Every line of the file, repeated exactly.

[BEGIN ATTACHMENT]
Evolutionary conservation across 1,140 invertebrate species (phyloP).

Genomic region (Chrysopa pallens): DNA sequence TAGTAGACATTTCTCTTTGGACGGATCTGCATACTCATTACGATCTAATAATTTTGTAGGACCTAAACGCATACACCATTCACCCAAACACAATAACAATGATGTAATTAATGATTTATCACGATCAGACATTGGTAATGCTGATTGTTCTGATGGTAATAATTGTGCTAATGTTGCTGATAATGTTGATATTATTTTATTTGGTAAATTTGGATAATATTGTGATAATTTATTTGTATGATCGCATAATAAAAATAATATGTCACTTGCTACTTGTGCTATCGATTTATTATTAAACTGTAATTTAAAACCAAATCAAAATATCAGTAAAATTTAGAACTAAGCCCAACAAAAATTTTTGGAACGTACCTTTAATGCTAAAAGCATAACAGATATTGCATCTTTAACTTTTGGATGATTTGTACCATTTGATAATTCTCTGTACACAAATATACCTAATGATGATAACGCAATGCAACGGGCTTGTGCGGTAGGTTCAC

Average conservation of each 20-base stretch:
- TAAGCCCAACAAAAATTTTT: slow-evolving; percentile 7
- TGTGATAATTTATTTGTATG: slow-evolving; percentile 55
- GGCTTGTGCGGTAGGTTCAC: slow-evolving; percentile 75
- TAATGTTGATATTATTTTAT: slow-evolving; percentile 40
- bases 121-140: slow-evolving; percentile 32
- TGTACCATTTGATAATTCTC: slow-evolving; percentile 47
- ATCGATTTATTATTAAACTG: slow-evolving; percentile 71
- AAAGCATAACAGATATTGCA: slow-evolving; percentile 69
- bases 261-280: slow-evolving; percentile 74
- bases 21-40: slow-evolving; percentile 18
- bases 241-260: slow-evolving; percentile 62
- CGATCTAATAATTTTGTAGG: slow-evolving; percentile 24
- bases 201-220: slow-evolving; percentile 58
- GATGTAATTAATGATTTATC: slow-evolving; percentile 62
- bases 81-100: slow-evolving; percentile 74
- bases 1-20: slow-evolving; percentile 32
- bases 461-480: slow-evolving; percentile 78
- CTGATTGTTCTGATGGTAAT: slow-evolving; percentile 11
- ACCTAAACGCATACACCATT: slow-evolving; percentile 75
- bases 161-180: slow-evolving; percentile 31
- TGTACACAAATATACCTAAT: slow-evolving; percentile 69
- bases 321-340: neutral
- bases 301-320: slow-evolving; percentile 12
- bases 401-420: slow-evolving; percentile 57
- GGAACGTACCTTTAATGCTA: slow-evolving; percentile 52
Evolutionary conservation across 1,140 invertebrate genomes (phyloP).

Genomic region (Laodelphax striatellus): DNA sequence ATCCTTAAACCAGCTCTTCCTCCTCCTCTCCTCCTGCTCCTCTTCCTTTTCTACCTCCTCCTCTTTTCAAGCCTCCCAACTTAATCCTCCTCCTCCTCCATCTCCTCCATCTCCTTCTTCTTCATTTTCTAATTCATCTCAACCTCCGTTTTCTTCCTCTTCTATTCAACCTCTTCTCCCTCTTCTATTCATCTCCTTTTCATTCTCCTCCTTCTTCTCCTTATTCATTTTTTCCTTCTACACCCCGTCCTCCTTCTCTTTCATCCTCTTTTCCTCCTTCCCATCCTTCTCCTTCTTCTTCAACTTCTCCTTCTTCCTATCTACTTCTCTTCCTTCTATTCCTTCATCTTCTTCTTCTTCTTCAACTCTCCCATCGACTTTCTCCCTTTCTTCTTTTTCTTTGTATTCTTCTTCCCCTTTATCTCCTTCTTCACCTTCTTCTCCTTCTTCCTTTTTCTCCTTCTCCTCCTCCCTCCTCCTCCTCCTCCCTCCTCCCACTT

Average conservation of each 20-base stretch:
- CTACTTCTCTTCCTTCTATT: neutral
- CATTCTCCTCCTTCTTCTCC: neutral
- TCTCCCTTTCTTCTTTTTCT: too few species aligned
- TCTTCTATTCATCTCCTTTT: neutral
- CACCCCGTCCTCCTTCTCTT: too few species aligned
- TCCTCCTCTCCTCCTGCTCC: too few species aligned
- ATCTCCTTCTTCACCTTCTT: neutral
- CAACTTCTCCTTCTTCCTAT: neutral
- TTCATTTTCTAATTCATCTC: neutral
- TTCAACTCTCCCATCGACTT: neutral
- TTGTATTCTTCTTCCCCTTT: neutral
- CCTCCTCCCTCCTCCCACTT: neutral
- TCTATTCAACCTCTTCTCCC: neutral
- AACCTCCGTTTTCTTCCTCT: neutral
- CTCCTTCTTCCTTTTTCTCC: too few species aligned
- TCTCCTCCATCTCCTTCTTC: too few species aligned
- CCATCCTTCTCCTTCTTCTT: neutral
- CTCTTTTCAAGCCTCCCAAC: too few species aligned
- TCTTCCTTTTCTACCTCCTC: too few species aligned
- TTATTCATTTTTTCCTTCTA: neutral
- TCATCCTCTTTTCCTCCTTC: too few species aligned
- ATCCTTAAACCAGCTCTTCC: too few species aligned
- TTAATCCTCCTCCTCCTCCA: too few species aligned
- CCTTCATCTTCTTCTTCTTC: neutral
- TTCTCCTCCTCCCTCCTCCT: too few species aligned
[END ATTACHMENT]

Evolutionary conservation across 1,140 invertebrate species (phyloP).

Genomic region (Chrysopa pallens): DNA sequence TAGTAGACATTTCTCTTTGGACGGATCTGCATACTCATTACGATCTAATAATTTTGTAGGACCTAAACGCATACACCATTCACCCAAACACAATAACAATGATGTAATTAATGATTTATCACGATCAGACATTGGTAATGCTGATTGTTCTGATGGTAATAATTGTGCTAATGTTGCTGATAATGTTGATATTATTTTATTTGGTAAATTTGGATAATATTGTGATAATTTATTTGTATGATCGCATAATAAAAATAATATGTCACTTGCTACTTGTGCTATCGATTTATTATTAAACTGTAATTTAAAACCAAATCAAAATATCAGTAAAATTTAGAACTAAGCCCAACAAAAATTTTTGGAACGTACCTTTAATGCTAAAAGCATAACAGATATTGCATCTTTAACTTTTGGATGATTTGTACCATTTGATAATTCTCTGTACACAAATATACCTAATGATGATAACGCAATGCAACGGGCTTGTGCGGTAGGTTCAC

Average conservation of each 20-base stretch:
- TAAGCCCAACAAAAATTTTT: slow-evolving; percentile 7
- TGTGATAATTTATTTGTATG: slow-evolving; percentile 55
- GGCTTGTGCGGTAGGTTCAC: slow-evolving; percentile 75
- TAATGTTGATATTATTTTAT: slow-evolving; percentile 40
- bases 121-140: slow-evolving; percentile 32
- TGTACCATTTGATAATTCTC: slow-evolving; percentile 47
- ATCGATTTATTATTAAACTG: slow-evolving; percentile 71
- AAAGCATAACAGATATTGCA: slow-evolving; percentile 69
- bases 261-280: slow-evolving; percentile 74
- bases 21-40: slow-evolving; percentile 18
- bases 241-260: slow-evolving; percentile 62
- CGATCTAATAATTTTGTAGG: slow-evolving; percentile 24
- bases 201-220: slow-evolving; percentile 58
- GATGTAATTAATGATTTATC: slow-evolving; percentile 62
- bases 81-100: slow-evolving; percentile 74
- bases 1-20: slow-evolving; percentile 32
- bases 461-480: slow-evolving; percentile 78
- CTGATTGTTCTGATGGTAAT: slow-evolving; percentile 11
- ACCTAAACGCATACACCATT: slow-evolving; percentile 75
- bases 161-180: slow-evolving; percentile 31
- TGTACACAAATATACCTAAT: slow-evolving; percentile 69
- bases 321-340: neutral
- bases 301-320: slow-evolving; percentile 12
- bases 401-420: slow-evolving; percentile 57
- GGAACGTACCTTTAATGCTA: slow-evolving; percentile 52
Evolutionary conservation across 1,140 invertebrate genomes (phyloP).

Genomic region (Laodelphax striatellus): DNA sequence ATCCTTAAACCAGCTCTTCCTCCTCCTCTCCTCCTGCTCCTCTTCCTTTTCTACCTCCTCCTCTTTTCAAGCCTCCCAACTTAATCCTCCTCCTCCTCCATCTCCTCCATCTCCTTCTTCTTCATTTTCTAATTCATCTCAACCTCCGTTTTCTTCCTCTTCTATTCAACCTCTTCTCCCTCTTCTATTCATCTCCTTTTCATTCTCCTCCTTCTTCTCCTTATTCATTTTTTCCTTCTACACCCCGTCCTCCTTCTCTTTCATCCTCTTTTCCTCCTTCCCATCCTTCTCCTTCTTCTTCAACTTCTCCTTCTTCCTATCTACTTCTCTTCCTTCTATTCCTTCATCTTCTTCTTCTTCTTCAACTCTCCCATCGACTTTCTCCCTTTCTTCTTTTTCTTTGTATTCTTCTTCCCCTTTATCTCCTTCTTCACCTTCTTCTCCTTCTTCCTTTTTCTCCTTCTCCTCCTCCCTCCTCCTCCTCCTCCCTCCTCCCACTT

Average conservation of each 20-base stretch:
- CTACTTCTCTTCCTTCTATT: neutral
- CATTCTCCTCCTTCTTCTCC: neutral
- TCTCCCTTTCTTCTTTTTCT: too few species aligned
- TCTTCTATTCATCTCCTTTT: neutral
- CACCCCGTCCTCCTTCTCTT: too few species aligned
- TCCTCCTCTCCTCCTGCTCC: too few species aligned
- ATCTCCTTCTTCACCTTCTT: neutral
- CAACTTCTCCTTCTTCCTAT: neutral
- TTCATTTTCTAATTCATCTC: neutral
- TTCAACTCTCCCATCGACTT: neutral
- TTGTATTCTTCTTCCCCTTT: neutral
- CCTCCTCCCTCCTCCCACTT: neutral
- TCTATTCAACCTCTTCTCCC: neutral
- AACCTCCGTTTTCTTCCTCT: neutral
- CTCCTTCTTCCTTTTTCTCC: too few species aligned
- TCTCCTCCATCTCCTTCTTC: too few species aligned
- CCATCCTTCTCCTTCTTCTT: neutral
- CTCTTTTCAAGCCTCCCAAC: too few species aligned
- TCTTCCTTTTCTACCTCCTC: too few species aligned
- TTATTCATTTTTTCCTTCTA: neutral
- TCATCCTCTTTTCCTCCTTC: too few species aligned
- ATCCTTAAACCAGCTCTTCC: too few species aligned
- TTAATCCTCCTCCTCCTCCA: too few species aligned
- CCTTCATCTTCTTCTTCTTC: neutral
- TTCTCCTCCTCCCTCCTCCT: too few species aligned